GUS, the delightful and talented team from The Baltimore Improv Group, opens its sets these days by asking the audience for “Three non-geographic locations.” Asked to come up and lead a practice, I brought this exercise with me. We had a lot of fun with it. You will, too.
Have you ever been in The White House? Ever gone into space? Ever visited an old West saloon? No? Well have you ever seen a television show or movie about one of those locations that you felt was “relate-able”?
The audience relates to Characters and Relationships even in “unrelatable” circumstances. As improvisers, we can go to wackier and wackier places as long as we center our scenes in knowable characters and relationships. And, remember, we know our characters and relationships through their patterns of emotional behavior.
As an improviser, have you ever been suggested a location or activity you’re not personally familiar with and as a result you end up playing a character who is “new” to the location/activity or just openly inept?
When the audience is engaged with Characters and Relationships they care way less about the authenticity of your mime and/or details. It’s the old Back To The Future Versus The Matrix dynamic: Because we were invested in Doc and Marty as people, knowing that once 85 MPH was achieved the Flux Capacitor sent you back in time was all that we needed. Conversely, because The Matrix was mostly filled with unemotional characters, nerds ruthlessly attacked the world’s nitty gritty.
Bottom line: This exercise will allow your group to more confidently explore far off worlds by finding a connection in Character and Relationships.
Make a choice the moment you enter stage. Choose to feel. Feel something about something – an imagined object, mimed activity, and/or your scene partner. Allow both you and your scene partner to be dynamic.
Here’s the final scene from a class building out that progression and its value:
At its most dumbed down, “Game” is “the funny thing, done more.” Though what the “funny thing” is is subjective.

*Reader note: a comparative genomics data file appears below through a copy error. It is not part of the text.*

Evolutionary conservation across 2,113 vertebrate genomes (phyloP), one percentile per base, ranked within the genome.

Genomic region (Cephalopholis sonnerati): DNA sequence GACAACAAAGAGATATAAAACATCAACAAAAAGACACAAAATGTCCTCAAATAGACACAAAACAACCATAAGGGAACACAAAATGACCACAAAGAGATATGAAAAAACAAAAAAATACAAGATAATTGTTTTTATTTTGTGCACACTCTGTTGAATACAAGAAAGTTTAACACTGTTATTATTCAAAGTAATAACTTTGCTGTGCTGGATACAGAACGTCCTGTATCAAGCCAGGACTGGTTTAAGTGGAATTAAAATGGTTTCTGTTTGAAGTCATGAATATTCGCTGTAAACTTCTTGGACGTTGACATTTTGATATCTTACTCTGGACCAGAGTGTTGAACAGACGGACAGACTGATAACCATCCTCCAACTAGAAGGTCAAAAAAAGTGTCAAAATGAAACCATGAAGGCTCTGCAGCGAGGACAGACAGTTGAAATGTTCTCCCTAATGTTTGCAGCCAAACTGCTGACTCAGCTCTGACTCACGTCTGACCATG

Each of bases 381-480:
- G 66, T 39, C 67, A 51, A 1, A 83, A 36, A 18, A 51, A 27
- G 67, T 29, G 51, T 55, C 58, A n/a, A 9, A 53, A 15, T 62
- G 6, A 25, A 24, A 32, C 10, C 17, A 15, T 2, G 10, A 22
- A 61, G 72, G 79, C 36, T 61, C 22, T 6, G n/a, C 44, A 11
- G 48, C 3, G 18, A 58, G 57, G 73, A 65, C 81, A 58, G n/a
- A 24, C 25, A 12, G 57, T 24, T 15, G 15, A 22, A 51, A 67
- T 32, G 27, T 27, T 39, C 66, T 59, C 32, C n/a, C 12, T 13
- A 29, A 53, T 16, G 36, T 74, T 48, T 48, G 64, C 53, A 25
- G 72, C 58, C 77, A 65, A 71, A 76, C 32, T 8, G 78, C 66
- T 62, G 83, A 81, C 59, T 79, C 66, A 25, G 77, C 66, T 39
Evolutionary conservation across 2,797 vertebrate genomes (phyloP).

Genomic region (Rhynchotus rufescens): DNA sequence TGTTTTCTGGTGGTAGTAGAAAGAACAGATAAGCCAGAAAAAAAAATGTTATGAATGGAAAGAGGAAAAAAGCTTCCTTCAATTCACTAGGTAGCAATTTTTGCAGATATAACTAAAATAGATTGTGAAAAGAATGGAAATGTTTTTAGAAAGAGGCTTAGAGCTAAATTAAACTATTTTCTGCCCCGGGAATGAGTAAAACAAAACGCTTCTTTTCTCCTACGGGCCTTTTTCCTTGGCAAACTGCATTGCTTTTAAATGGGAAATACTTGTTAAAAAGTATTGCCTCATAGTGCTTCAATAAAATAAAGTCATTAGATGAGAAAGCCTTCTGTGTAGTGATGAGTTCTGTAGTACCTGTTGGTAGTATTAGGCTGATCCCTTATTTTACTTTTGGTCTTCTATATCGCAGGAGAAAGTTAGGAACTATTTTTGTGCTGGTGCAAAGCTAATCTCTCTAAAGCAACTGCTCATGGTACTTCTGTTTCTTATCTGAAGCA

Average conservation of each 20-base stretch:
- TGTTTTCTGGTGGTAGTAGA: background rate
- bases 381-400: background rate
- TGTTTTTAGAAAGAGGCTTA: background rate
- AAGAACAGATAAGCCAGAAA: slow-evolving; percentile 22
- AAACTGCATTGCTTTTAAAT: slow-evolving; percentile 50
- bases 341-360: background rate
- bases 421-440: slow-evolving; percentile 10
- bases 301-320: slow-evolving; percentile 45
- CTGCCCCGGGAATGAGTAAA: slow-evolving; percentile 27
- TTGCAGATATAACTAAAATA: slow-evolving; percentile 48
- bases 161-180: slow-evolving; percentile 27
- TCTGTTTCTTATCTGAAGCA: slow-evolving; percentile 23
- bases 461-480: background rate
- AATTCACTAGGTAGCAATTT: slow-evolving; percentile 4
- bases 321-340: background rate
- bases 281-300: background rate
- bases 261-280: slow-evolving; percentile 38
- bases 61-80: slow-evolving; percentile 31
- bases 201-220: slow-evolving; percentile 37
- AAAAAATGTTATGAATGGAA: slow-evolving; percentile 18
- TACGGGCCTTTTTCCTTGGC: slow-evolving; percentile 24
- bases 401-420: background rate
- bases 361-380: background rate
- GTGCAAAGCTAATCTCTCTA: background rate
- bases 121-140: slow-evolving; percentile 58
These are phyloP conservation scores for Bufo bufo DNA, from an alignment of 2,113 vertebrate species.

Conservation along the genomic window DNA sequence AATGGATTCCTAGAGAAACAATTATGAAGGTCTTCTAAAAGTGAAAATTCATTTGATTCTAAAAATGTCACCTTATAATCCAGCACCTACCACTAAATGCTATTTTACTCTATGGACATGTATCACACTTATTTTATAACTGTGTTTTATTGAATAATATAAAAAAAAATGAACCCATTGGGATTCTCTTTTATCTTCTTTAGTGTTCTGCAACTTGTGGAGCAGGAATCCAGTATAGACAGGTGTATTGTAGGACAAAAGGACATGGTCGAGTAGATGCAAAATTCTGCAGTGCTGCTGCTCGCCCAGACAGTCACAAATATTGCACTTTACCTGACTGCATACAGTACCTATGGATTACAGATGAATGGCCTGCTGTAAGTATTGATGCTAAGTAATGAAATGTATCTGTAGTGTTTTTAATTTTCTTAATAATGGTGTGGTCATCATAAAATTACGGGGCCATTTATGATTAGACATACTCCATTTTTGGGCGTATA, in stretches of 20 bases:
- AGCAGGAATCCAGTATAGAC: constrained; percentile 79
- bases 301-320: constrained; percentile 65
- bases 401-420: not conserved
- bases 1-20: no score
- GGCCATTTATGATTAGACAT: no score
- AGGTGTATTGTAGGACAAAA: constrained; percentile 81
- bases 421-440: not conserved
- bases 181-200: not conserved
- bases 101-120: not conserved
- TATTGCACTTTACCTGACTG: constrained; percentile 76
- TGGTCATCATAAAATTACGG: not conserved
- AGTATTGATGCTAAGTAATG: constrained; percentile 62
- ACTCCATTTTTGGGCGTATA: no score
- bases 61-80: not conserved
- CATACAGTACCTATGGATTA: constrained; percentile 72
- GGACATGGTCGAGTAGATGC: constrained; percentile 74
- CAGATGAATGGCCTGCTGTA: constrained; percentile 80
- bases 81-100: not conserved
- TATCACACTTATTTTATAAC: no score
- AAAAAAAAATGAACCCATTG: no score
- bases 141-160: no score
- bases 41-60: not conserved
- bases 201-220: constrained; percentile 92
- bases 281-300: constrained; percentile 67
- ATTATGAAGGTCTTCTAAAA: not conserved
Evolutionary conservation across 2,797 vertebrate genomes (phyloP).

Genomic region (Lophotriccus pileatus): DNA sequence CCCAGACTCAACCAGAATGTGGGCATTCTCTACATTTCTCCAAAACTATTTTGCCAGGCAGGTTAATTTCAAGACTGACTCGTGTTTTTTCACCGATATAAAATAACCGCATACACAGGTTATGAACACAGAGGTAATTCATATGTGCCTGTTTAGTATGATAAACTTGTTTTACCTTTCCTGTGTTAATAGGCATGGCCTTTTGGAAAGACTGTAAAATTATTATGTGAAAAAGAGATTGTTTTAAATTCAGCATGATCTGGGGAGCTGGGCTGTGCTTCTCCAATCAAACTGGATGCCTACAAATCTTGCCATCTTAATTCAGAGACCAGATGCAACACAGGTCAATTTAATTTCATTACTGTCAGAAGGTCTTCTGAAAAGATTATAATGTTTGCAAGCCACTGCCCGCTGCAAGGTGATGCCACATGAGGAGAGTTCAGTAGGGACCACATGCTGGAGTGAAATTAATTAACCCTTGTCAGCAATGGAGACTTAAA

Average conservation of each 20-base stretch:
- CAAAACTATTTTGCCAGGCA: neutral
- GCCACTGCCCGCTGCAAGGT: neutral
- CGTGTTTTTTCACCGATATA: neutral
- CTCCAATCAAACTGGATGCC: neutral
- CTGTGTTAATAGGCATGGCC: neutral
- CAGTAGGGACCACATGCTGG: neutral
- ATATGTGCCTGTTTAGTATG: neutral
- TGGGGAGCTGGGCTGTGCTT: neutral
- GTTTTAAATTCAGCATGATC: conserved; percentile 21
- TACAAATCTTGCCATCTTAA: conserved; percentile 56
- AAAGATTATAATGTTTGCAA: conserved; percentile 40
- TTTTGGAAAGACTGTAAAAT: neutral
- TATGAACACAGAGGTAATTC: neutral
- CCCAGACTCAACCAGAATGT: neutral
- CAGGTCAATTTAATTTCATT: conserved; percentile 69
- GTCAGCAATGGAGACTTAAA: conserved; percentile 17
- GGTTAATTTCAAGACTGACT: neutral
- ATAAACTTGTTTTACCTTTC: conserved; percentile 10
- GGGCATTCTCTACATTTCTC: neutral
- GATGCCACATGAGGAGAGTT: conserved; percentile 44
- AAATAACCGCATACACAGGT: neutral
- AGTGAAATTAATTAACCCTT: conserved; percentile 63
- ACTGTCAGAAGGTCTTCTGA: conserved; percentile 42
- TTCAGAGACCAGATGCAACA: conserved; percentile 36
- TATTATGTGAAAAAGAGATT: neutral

At once both more sophisticated and more corny, “Game” can focus on the repetition of the cause and effect of actions.Short Form‘s blessing and curse is that its rhythms connect so quickly (helped by being made explicit) – the audience is rigged to react to anticipation but the rigging can be too tight and become stale.
Aiming for an universal answer this site’s materials are predicated on the definition of “Game” as “a sequence of actions related by cause in effect, heightening in a progression through repetition.” Holds true for baseball and Monopoly alike.
I love “the moment.” I love the way an authentic reaction to a moment -that in no way could have been preconceived – can connect with an audience for a big laugh.
And I LOVE when concentrated pattern play incorporates “the moment” to be something uniquely Improv As Improv Does Best, connecting the ensemble and the audience in a previously-unknowable, perfectly-found moment.
“An ensemble of players gets on stage without previously rehearsed lines or blocking and acts out, making up the show as they go along. The audience understands that this show is constructed from nothing before their eyes. In these aspects, improvisational performance differentiates itself from any other performance medium.”
Whiteboard; always whiteboard. Yes, “Whiteboard” is a verb.
Objective:Players entering a scene in progress should always seek to heighten the games already in play. Heightening those games with concentrated pattern mechanics will increase the impact of those tertiary moves.
Embodying the Environment. We can be set pieces. We can be crowds. We can be animals. We can be inanimate. Bottom line, we can flesh out the stage picture as Tertiary Players without adding to the dialogue.
Check out this great example of players assuming the role of what other players were seeing on a screen.